Growing blood vessels in a lab for human use may sound like a futuristic dream. However, Mayo Clinic researchers are seeking to do just that to advance a regenerative approach to coronary bypass graft surgery. Through a Regenerative Medicine Minnesota grant, a Mayo research team is developing tissue that could grow into a blood vessel to be used in place of a patient’s own blood vessels to complete the heart bypass.
Coronary artery disease, also known as ischemic heart disease or coronary heart disease, is caused by narrowing or blocking of the coronary arteries that supply blood to the heart muscle. Standard of care surgery relies on harvesting a vessel from the patient to create a bridge around the obstructed coronary vessel and restore normal blood flow. This approach, however, increases a patient’s surgical time and can result in increased pain and potential complications.
“Ischemic heart disease affects over 130,000 Minnesotans,” says Leigh Griffiths, Ph.D., MRCVS. “Through our research, we are developing and exploring a safe and effective vessel replacement for use in coronary artery bypass graft procedures to overcome limitations associated with current approaches.”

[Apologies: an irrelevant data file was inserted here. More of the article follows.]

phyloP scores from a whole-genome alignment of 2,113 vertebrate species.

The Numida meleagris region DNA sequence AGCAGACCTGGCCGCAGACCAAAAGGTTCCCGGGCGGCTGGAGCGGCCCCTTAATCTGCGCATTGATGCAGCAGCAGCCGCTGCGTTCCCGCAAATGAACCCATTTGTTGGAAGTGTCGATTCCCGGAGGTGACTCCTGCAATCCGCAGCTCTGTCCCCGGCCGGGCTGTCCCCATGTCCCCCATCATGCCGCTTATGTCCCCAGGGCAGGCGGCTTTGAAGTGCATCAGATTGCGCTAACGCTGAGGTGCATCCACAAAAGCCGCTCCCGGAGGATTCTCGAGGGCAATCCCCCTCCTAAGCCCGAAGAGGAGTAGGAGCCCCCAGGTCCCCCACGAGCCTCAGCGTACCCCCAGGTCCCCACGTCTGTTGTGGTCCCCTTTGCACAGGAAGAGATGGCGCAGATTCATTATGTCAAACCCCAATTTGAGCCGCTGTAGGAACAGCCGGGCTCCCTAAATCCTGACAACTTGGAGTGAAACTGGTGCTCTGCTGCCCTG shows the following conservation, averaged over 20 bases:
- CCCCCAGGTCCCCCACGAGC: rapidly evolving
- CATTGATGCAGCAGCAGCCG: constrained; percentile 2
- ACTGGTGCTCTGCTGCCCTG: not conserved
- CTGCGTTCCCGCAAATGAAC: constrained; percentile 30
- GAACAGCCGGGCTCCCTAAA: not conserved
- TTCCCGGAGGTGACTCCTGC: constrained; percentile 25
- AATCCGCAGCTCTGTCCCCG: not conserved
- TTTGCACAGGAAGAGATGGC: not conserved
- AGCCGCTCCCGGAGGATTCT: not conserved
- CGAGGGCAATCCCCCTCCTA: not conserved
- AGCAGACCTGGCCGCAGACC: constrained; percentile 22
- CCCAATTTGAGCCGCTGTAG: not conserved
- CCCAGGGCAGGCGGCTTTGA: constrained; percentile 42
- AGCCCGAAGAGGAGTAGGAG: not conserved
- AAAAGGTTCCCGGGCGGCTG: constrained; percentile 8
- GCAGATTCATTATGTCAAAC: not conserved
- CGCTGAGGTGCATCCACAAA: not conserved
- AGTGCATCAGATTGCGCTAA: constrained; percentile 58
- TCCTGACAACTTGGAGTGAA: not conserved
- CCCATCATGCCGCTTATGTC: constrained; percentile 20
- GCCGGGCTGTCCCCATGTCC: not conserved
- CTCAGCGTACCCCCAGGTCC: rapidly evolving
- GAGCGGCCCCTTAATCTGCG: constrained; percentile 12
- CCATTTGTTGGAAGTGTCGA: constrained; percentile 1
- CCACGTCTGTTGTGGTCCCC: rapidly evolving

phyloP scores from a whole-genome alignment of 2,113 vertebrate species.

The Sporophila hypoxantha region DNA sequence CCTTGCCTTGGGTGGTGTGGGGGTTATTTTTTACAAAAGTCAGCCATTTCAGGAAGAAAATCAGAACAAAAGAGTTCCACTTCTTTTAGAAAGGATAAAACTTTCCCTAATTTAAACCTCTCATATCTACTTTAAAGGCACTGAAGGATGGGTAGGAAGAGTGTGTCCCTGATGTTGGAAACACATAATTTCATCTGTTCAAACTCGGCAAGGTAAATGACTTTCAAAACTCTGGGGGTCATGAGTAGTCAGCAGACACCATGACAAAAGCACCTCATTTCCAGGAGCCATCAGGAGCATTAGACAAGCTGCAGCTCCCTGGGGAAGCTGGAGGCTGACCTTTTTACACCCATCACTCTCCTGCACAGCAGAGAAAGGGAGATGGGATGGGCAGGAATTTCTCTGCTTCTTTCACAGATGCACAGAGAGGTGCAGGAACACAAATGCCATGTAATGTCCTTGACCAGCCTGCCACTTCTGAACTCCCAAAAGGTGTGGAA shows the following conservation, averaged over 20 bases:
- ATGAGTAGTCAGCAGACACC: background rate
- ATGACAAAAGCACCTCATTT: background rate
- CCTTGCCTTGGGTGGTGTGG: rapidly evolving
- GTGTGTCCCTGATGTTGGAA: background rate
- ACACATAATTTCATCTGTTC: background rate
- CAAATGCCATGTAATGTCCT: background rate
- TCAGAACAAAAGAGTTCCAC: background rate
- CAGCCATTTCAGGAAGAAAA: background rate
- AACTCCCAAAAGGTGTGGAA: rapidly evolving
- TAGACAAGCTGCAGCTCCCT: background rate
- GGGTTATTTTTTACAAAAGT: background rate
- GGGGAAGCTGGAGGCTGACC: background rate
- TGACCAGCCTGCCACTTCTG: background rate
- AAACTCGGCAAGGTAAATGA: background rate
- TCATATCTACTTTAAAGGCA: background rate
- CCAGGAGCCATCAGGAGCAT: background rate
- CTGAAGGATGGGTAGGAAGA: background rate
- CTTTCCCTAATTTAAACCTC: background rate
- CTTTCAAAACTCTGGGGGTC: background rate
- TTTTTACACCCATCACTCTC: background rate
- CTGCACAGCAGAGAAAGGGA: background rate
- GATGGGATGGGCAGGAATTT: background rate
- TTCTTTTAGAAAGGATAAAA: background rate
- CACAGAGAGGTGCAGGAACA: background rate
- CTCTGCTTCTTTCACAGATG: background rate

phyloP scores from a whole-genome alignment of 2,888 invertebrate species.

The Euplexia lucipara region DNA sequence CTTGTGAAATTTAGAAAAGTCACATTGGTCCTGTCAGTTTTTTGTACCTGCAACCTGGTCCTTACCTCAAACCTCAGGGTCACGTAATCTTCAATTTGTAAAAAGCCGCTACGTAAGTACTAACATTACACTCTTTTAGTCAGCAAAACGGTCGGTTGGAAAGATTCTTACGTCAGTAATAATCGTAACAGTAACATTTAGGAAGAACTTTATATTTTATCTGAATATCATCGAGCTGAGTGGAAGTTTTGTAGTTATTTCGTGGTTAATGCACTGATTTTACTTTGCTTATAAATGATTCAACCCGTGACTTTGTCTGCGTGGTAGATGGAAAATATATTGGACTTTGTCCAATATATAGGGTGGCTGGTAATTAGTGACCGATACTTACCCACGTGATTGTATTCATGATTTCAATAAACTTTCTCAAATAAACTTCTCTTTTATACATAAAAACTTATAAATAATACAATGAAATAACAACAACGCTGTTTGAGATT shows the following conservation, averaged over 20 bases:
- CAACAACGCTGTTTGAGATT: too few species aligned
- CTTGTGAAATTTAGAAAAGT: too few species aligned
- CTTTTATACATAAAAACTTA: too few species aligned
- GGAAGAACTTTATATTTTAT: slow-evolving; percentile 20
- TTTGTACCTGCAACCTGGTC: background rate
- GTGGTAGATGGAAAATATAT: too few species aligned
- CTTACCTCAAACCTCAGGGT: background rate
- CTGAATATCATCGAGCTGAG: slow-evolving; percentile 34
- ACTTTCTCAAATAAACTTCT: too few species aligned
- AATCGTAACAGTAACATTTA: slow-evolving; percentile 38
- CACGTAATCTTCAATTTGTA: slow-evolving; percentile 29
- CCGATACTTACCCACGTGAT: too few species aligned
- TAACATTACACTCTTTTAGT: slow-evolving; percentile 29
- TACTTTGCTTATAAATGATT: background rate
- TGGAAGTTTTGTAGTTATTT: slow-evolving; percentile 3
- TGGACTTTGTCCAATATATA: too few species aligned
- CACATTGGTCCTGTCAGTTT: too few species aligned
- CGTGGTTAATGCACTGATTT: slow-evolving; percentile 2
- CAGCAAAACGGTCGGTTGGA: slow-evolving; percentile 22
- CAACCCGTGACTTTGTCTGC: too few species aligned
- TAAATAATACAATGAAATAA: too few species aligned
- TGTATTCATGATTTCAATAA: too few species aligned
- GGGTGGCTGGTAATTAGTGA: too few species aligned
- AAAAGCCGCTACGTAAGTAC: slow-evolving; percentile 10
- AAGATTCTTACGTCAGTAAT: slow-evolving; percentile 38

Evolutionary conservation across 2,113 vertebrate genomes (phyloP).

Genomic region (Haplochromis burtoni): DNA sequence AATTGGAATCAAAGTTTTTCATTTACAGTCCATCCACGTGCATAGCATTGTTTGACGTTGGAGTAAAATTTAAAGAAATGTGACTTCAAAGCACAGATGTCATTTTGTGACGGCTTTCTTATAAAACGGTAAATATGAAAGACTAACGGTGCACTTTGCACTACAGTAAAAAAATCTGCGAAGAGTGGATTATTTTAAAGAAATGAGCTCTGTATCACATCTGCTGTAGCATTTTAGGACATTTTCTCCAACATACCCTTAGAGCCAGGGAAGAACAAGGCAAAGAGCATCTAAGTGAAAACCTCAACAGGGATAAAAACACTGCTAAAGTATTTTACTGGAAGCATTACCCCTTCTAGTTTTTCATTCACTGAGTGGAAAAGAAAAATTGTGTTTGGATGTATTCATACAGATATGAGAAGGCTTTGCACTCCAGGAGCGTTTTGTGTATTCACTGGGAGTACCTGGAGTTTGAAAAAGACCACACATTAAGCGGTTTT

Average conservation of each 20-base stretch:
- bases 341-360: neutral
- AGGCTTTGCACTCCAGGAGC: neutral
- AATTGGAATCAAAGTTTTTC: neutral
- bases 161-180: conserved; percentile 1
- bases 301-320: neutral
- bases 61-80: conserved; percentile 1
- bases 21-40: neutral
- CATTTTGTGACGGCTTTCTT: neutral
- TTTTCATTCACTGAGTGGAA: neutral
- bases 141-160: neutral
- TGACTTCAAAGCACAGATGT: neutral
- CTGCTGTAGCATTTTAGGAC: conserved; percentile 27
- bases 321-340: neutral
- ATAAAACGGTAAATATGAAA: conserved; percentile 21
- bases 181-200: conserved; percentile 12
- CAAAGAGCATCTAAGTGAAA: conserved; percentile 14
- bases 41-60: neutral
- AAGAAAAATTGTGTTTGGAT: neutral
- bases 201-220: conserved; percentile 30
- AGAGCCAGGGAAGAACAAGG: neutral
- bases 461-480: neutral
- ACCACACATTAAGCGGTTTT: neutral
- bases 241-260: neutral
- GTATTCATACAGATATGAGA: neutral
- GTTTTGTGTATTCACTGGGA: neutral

Using a tissue engineered vessel grown in a lab eliminates the need to take a vessel from the patient’s own leg, arm or chest — that’s one, instead of two surgeries, for the patient.
“Our previous research has developed animal-derived biomaterials that are manipulated to allow patients bodies to accept them as their own.” says Dr. Griffiths. “Importantly, such biomaterials are highly regenerative as they contain coding information that helps body heal. These coding signals guide pro-regenerative responses, which ultimately result in the biomaterial being replaced by the patient’s own tissue.”
As principal investigator of the Cardiovascular Engineering Research Laboratory at Mayo Clinic, Dr. Griffiths leads a team dedicated to improving treatment of cardiovascular disease through discoveries in transplant immunology, regenerative medicine and tissue engineering. Their ongoing research may have diagnostic and therapeutic implications for patients with congenital cardiovascular defects, heart valve disease, aortic aneurysm, aortic dissection, heart transplant, peripheral artery disease and coronary artery disease.
This article was originally published on the Mayo Clinic Center for Regenerative Medicine blog.
Tags: Awards, biomedical engineering, blood vessels, Center for Regenerative Medicine, coronary artery disease, heart disease, Innovations, Leigh Griffiths, Regenerative Medicine Minnesota, republished, tissue engineering